A story told to a Paso Doble and a little of the Gladiator soundtrack.When Conrado was a child, he ate, slept and breathed bull fighting. By the age of 12, he was among the young protégées of his time. Focused and dedicated, he gave up everything, including school, to pursue his career. At a young age he had reached up through the ranks in his home area to become a matador. He enjoyed great local success, but he had his sights set on the great bullrings of Spain and beyond.

The matador confronts the bull as it storms blindly out into the bright sunlight. He knows that the bull has not yet realised that he is the target and not his distracting magenta and ochre coloured cape, so he has placed it in front of him like a shield. He goes down on his knees behind the cape as the bull charges, all its weight and strength focused into its shoulders and neck. At the last minute the matador flicks the cape to his side in a graceful ark that the bull follows, grazing past the wiry figure on his knees. “¡óle!”

The matador springs to his feet, walking with his chest puffed out, swiping at the air with his hand in triumph. If he wasn’t hyped before, he is now. The band starts up a Pasa Doble. He feels like a rock star, punching at his stomach and daring the bull to take out his gizzard. High on adrenalin, he goes down on his knees again.

What the young Conrado hadn’t realised was that he was missing the vital ingredients that would forever keep him out of the elite, because without the name of a famous family or the right connections and backers, no matter how good he was, no matter how much he had given, he would never be given a chance to become one of the immortals.

After the matador and others have weakened the bull’s thrust power through the stabbing of short bandarillas into his neck, and taunting him with capes and side steps, the time comes for a smaller red cape covering a long thin sword.

The deception hit him in his hunger for recognition. He became bitter, cynical and angry, watching as lesser bull fighters were given opportunities that never came his way, all for the lack of a famous name or family connection. He gave up in despair and disappeared from the scene altogether. He also disappeared from his wife and young son and he went to wander, literally. He lived poor, desperate and lost under a tree, smoking and drinking himself into a numb cloud for months on end.

Hip to hip the matador dances with the bull a slow death in elegant steps and hushed óles. The crowd breathes in with him as he then balances on tip toe, still as a pillar, sighting the target down the blade of his sword. It must be quick and clean. The sword must go in to the handle.

Out of this despair came some sort of epiphany, because one day he crawled out of his cloud, back into the world and returned to his wife and young son to rebuild his life with them. The draw of the bull ring and the great toro bravo pulled him back despite his anger. However, unlike in the movies, his return wasn’t that of the triumphant and by honest hard work, he never managed to achieve the position he had craved. But somehow out there in the wilderness, he had lost his hunger for it. He began to work again as a regular torero and during the off seasons, he now works as a tenant farmer.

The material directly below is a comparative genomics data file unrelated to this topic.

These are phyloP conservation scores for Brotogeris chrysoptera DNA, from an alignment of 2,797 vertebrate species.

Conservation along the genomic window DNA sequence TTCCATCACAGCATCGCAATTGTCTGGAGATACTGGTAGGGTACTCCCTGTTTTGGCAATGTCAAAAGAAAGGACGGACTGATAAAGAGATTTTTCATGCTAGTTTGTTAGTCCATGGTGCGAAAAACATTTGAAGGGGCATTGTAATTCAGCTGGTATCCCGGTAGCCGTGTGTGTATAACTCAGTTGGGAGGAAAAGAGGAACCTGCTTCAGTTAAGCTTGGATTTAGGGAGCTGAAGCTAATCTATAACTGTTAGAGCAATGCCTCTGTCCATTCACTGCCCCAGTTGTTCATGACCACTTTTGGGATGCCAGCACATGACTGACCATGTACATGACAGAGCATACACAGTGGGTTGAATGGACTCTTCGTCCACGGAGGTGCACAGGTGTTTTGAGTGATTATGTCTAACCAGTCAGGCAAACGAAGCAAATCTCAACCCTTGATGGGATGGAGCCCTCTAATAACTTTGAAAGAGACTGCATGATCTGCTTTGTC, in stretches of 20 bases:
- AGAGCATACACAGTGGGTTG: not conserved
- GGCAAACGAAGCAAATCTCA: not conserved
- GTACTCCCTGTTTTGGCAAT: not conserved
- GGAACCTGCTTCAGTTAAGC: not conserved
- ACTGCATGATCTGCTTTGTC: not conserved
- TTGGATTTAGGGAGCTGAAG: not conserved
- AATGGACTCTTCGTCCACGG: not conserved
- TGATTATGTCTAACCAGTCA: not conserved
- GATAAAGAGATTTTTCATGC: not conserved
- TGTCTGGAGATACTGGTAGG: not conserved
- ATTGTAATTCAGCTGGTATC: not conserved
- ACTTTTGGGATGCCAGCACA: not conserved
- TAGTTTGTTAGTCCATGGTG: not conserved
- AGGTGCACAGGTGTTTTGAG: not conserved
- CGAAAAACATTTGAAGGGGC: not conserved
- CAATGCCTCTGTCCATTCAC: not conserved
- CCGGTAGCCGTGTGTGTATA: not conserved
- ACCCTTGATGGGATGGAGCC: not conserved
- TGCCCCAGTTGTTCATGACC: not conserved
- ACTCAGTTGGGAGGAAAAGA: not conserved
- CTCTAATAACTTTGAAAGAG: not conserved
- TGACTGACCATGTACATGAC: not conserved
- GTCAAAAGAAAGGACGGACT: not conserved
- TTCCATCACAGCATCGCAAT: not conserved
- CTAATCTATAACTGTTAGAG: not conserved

The bull is panting, his tongue lolling out the side of his foaming mouth. This is his honour, his power that has awed the spectators and humbled the Matador, reduced and running in red rivulets down his shoulders and dropping onto the dusty ochre coloured earth. As if by some private agreement, the bull charges with the last of its strength and the sword goes in neatly down his spinal column, the Matador side stepping lightly as the bull passes and swipes at nothing.

Slowly, the panting bull’s legs give way and he crumples into the dust. It is finished. His feet are bound and he is dragged behind jingling mules across the arena and through a red gate to sounds of another gay Paso Doble from the band while the matador stands and salutes the applauding crowd.

I asked Conrado what he would miss when one day he retired from bullfighting. He told me he would miss many things, but mostly the fear.

The echo of the crowd fills his ears and the smell of the ochre earth his nostrils, the taste of his own salty sweat is still on his tongue. The snorting toro bravo stands, black eyed, black silhouetted against the sun, with death paused in the space between them. The Matador feels his adrenalin surge, ever laced with fear.


About the author Emma Louise Pratt

Emma Louise Pratt studied at Ilam School of Fine Art, Canterbury University, New Zealand. She has been the runner up in the Molly Morpeth Canaday Award (2005), and a finalist in the Norsewear Award (2007) in New Zealand and finalist in the Focus Abengoa International Painting Prize, Spain in 2014. Emma is known for her landscape based work where she explores specific landscapes that convey significance to her either for their historical or personal importance, serving as they always have, as a personal travel map.

All posts by Emma Louise Pratt →

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